What’s the issue?
During the 2016 claim window, there was the ability to allow online claimants to remove land from their holding using a dummy SBI – thereby removing the land from the list of fields associated with their BPS claim. However, the BPS information did not make clear the potential knock-on impacts.
It is important to be aware that if a farmer removes a parcel for BPS purposes, it is also removed from any other agreement it may also be attached to, for example Environmental Stewardship, Countryside Stewardship or the English Woodland Grant.
This is because of the way the land is connected to farmers on the IT system; a break between farmer and BPS, also breaks the connection with these other schemes.
It is important to remember that it is a requirement under BPS rules that all agricultural land, as well as land under rural development schemes (whether eligible for BPS or not), must be declared on the annual BPS application. This is covered on page 12 of the 2017 BPS Handbook, here. As a reminder, the RPA does cross check their data on an annual basis with Natural England and Forestry Commission to ensure that what is claimed on BPS is compatible with other CAP schemes.
What’s happening now? Letters going out
As a result of the lack of information around the implications, the RPA last week sent out letters with an annex for farmers who had removed land from their BPS 2016 claim so they could tell the RPA the reasons why for specific parcels of land.
This letter gives the recipient the opportunity to prevent the land being de-connected from the rural development scheme agreement if it had been done so erroneously. The RPA is asking farmers to check that they intended to remove this land from their 2016 claim (rather than under-declare BPS). Critically, this information will be used to resolve issues caused by removing land in 2016.
Action, but beware!
Farmers need to send the annex enclosed with the letter back to the RPA within ten working days of the date of the letter. The address to use is on the bottom of the annex.
Careful consideration is required, as there is a risk of penalties being applied
The RPA wants to make sure farmers are aware that some rural payments claims are likely to be impacted by land being removed in error from the BPS 2016 claim. In due course either the RPA, Natural England and Forestry Commission will let farmers know the impact of this activity.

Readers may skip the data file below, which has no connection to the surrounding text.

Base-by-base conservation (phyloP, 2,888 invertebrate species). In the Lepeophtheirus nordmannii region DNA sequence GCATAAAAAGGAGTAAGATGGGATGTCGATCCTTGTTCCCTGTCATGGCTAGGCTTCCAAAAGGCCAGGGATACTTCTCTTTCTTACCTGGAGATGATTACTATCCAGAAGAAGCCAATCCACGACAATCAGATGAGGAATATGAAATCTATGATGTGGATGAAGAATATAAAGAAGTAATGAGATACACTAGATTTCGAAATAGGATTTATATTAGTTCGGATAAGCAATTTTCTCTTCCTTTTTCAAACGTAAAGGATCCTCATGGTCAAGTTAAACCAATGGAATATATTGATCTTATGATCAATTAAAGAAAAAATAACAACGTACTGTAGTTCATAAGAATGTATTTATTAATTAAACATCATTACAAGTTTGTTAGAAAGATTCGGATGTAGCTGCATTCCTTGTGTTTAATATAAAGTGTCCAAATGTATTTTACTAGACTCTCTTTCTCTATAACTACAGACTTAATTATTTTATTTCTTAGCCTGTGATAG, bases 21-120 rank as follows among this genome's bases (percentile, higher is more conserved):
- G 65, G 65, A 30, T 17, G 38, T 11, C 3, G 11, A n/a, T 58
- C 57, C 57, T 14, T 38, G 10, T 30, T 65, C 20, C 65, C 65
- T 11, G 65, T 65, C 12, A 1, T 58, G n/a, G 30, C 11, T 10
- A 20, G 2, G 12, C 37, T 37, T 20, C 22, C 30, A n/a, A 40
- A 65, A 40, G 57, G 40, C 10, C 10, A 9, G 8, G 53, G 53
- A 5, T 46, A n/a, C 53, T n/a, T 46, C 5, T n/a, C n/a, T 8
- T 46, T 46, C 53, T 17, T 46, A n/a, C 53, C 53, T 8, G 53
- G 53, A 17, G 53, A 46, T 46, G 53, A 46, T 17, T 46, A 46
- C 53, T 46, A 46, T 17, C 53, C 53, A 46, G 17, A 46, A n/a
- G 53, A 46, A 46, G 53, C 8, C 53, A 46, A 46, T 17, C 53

If the farmer intended to remove the land, it will remain removed from their claim which means that corrections and/or penalties may apply to any applications or agreements the farmer or anyone else with an interest in the land hold. Until work has been completed by RPA etc. We won’t know how the claim or agreement may be affected.
In terms of the penalties that could be applied, one form of penalty under BPS is where a farmer fails to declare all their agricultural land parcels on a holding, details of this are set out in the 2017 BPS Handbook on page 96.
Finally, there are also a number of requirements that are signed up to when an agreement operated by Natural England and Forestry Commission starts. These include an annual declaration of land as well as notification of when land changes status or occupation.
Members need to carefully review their 2016 BPS claim together with other agreements that the land identified by the RPA is attached to, for example Environmental Stewardship, Countryside Stewardship or the English Woodland Grant, to see what the situation is. Members may need to confer with other parties / take professional advice in order to complete the claim form.
BPS 2017 considerations
For BPS 2017, it is important to read the guidance on what land needs to be stated on the claim form – this is covered in the BPS 2017 Handbook and also the How to Apply Online guidance (page 18) which can be found here. As always reading this guidance is critical to ensuring a correct claim is made. Critically, the How to Apply on Paper guidance is missing the warning around the impact of removing land onto rural development scheme agreement land.